Charles de Beauharnois de La Boische, Marquis de Beauharnois

    Charles de Beauharnois de La Boische Beauharnois, Marquis de Beauharnois, (baptized 12 October 1671 in La Chaussaye, near Orléans, France; died 12 July 1749 in Paris, France). Beauharnois was a naval officer in the wars of Louis XIV. From 1726 to 1747, he was the governor of New France. He initially built upon Indigenous alliances and defended New France from British incursions. However, the loss of Louisbourg in 1745 and the subsequent deterioration of relationships with Indigenous allies both occurred under Beauharnois and contributed to the eventual conquest of New France.

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  • Article

    Charles de Menou d'Aulnay

    Military supremacy did not solve the problem of how to bring real social and economic stability to the colony for d'Aulnay. After his accidental death by drowning in 1650, Acadia lapsed again into internal strife.

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  • Article

    Charles Foulkes

    Charles Foulkes, army officer (b at Stockton-on-Tees, Eng 3 Jan 1903; d at Ottawa 12 Sept 1969).

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  • Article

    Charles Gavan Power

    Charles Gavan Power, "Chubby," lawyer, politician (b at Sillery, Qué 18 Jan 1888; d at Québec C 30 May 1968). Power was seriously wounded in WWI and won the Military Cross for gallantry. He denounced military "brass hats" ever after.

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  • Article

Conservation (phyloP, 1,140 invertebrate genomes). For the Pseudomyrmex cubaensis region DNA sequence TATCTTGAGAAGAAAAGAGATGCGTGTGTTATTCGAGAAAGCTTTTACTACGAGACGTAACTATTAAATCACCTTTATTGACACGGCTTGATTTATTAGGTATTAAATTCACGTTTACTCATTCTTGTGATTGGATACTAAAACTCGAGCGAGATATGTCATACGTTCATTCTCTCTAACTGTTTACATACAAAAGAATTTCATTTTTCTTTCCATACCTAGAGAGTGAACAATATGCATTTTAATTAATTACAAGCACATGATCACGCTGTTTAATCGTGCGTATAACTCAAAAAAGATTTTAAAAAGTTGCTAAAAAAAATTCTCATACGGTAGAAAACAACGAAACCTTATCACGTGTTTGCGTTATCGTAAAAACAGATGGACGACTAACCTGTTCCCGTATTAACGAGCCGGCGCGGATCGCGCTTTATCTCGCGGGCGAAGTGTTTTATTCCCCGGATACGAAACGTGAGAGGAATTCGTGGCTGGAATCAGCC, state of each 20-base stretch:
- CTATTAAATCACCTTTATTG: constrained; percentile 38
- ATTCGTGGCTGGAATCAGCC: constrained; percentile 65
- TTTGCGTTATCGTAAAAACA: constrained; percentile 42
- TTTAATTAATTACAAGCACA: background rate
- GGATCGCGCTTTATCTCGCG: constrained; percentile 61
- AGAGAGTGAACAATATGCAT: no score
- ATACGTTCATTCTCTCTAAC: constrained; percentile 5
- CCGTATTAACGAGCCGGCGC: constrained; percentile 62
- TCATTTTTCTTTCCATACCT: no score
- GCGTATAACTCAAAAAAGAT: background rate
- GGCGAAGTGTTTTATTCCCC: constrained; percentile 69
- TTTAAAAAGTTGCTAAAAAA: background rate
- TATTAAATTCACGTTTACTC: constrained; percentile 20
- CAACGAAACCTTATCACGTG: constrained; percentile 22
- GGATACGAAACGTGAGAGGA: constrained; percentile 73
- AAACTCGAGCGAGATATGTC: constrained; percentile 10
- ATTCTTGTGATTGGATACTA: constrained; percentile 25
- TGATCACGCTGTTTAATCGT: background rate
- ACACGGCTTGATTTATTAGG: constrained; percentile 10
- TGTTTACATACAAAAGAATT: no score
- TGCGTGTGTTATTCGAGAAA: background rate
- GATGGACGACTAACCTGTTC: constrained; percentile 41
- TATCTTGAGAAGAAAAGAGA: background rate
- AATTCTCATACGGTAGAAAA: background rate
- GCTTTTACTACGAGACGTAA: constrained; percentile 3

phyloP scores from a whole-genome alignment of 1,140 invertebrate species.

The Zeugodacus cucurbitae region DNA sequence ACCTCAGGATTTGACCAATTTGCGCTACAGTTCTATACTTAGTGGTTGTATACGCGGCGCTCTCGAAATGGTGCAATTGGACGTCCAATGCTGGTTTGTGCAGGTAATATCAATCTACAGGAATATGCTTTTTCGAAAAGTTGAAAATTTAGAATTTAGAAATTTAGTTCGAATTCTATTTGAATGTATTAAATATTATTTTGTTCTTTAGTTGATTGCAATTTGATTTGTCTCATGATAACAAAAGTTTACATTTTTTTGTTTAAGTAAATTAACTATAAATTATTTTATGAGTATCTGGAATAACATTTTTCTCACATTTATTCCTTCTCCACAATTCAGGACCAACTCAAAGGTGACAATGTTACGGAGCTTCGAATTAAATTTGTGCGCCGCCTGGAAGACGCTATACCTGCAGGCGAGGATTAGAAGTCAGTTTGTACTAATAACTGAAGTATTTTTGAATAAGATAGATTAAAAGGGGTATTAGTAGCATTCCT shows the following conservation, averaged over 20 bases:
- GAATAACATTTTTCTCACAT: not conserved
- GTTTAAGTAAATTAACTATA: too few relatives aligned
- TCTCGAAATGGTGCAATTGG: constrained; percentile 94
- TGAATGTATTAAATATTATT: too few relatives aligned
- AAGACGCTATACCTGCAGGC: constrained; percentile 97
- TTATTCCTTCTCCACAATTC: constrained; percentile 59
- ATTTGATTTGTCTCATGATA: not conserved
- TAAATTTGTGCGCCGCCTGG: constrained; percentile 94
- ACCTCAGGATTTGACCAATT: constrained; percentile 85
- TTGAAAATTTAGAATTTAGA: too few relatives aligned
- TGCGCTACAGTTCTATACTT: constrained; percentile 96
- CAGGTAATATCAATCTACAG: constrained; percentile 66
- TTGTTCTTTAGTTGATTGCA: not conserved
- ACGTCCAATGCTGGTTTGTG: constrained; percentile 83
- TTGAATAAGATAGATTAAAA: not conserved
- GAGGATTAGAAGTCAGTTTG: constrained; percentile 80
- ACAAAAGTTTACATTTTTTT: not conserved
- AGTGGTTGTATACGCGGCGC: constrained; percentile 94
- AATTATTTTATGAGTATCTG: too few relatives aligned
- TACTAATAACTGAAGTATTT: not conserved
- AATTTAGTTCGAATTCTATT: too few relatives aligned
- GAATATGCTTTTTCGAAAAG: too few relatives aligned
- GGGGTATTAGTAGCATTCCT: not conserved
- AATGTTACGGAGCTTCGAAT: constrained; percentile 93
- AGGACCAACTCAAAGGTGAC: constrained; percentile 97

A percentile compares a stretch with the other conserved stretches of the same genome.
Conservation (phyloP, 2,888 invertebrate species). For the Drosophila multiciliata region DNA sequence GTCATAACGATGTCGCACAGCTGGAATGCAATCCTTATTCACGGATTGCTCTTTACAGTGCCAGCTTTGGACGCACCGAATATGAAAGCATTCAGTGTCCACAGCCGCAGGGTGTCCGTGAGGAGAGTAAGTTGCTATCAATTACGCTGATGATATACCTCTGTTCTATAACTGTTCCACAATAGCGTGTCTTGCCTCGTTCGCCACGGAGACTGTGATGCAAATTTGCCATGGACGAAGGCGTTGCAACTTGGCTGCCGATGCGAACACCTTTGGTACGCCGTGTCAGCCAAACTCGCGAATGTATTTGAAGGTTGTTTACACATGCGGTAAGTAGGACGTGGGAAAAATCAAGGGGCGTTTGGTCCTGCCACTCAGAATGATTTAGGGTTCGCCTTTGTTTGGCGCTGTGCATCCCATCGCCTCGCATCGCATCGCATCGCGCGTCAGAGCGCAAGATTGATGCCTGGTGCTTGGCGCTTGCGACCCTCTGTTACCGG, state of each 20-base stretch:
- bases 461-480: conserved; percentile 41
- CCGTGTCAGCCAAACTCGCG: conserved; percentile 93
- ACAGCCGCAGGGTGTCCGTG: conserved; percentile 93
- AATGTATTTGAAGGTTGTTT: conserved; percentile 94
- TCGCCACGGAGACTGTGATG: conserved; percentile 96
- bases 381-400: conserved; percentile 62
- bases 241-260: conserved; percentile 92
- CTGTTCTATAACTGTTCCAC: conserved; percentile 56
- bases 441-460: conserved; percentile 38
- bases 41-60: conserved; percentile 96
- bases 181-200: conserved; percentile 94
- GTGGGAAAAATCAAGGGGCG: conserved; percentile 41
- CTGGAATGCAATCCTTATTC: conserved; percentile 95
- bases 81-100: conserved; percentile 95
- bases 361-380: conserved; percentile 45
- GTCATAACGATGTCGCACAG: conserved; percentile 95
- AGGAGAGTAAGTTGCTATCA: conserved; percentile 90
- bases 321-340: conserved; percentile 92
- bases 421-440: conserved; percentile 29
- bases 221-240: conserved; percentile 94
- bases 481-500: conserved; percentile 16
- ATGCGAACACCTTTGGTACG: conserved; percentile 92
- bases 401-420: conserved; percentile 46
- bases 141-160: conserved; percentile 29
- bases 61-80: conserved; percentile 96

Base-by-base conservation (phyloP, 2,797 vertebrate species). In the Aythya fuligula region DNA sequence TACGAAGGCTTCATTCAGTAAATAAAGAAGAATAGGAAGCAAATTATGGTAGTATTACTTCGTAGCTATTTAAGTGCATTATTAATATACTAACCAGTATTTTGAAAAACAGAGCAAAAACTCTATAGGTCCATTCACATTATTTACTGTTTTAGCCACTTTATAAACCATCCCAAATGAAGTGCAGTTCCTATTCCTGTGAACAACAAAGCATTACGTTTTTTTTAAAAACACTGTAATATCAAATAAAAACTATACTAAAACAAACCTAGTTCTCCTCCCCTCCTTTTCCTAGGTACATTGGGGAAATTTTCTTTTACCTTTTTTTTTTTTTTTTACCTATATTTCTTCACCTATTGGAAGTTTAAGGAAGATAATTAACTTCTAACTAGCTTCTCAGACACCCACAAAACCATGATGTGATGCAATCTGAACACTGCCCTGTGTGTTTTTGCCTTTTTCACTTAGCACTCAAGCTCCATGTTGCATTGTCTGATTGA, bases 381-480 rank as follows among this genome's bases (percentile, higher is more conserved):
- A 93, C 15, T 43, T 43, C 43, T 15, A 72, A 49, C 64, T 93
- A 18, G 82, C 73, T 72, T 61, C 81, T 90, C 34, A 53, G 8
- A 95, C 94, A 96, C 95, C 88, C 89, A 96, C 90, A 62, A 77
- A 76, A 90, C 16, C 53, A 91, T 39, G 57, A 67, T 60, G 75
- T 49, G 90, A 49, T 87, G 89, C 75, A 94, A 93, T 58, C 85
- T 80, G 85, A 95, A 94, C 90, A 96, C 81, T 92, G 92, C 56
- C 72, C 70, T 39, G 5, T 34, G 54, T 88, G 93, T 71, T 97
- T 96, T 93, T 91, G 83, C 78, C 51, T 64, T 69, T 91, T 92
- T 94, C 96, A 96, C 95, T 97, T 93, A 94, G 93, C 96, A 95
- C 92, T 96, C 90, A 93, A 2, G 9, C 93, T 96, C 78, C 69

Charles Goldhamer

    Charles Goldhamer, painter (b at Philadelphia, Pa 21 Aug 1903; d at Toronto 27 Jan 1985). He was commissioned as one of Canada's official war artists, and his candidly observed charcoal drawings of burned Canadian airmen in an English hospital are some of the most horrific images of WWII.

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  • Article

    Charles Gorman

    Charles Gorman, speed skater (b at Saint John 6 July 1897; d at St Martins, NB 11 Feb 1940). Despite suffering a shrapnel wound in one leg during WWI, Charlie Gorman's international success earned him the title of "the man with the million dollar legs.

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  • Article

    Charles Hamilton Mitchell

    Charles Hamilton Mitchell, CB, CMG, DSO, civil engineer and military intelligence officer (born 18 February 1872 in Petrolia, ON; died 26 August 1941 in Toronto, ON). Charles Hamilton Mitchell was an engineer and intelligence officer in the Canadian Expeditionary Force in the First World War and attained the rank of brigadier general. He served in England, France and Italy during the war and became the most decorated intelligence officer in Canadian military intelligence history. After the war, he became dean of engineering at the University of Toronto, serving in that role until 1941.

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  • Article

    Charles Henry Byce

    Charles Henry Byce, DCM, MM, Cree soldier, war hero, pulp and paper mill worker (born 9 March 1916 in Chapleau, ON; died 25 November 1994 in Newmarket, ON). Byce was Canada’s most highly decorated Indigenous soldier of the Second World War (see Indigenous Peoples and the Second World War), receiving the Distinguished Conduct Medal (DCM) and the Military Medal (MM).